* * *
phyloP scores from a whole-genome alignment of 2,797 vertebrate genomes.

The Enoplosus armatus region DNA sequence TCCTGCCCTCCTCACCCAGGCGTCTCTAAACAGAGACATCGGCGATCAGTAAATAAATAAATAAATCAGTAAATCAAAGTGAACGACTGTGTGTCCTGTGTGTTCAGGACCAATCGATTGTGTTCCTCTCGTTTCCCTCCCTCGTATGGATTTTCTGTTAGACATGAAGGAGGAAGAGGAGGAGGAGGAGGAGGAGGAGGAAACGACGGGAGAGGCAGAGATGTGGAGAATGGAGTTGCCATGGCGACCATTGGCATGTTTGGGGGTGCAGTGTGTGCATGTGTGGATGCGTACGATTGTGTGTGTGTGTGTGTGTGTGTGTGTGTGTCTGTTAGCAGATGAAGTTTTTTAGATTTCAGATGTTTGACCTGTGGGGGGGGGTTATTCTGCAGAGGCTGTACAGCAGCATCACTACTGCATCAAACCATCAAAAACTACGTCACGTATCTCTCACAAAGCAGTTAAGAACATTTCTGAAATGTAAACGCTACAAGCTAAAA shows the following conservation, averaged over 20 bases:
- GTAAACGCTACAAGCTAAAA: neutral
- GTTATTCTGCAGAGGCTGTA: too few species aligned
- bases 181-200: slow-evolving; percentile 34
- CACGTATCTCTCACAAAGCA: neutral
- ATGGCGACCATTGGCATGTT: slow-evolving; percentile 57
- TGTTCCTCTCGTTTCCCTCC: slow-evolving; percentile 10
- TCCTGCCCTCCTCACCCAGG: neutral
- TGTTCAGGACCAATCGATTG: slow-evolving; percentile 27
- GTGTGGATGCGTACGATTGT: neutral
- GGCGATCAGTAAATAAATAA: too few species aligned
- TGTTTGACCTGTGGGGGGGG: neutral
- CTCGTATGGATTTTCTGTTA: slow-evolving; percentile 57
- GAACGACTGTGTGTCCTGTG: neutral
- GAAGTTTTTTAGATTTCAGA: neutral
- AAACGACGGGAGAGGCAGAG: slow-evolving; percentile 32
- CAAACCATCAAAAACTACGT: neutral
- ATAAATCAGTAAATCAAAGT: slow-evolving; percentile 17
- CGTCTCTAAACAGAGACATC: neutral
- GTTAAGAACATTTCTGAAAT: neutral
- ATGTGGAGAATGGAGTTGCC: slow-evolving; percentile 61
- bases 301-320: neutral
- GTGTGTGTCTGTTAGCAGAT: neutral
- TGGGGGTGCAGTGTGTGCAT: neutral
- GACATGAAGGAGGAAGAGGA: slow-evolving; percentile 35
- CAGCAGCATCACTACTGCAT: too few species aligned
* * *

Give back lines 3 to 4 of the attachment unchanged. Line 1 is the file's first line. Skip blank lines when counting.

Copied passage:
- GTAAACGCTACAAGCTAAAA: neutral
- GTTATTCTGCAGAGGCTGTA: too few species aligned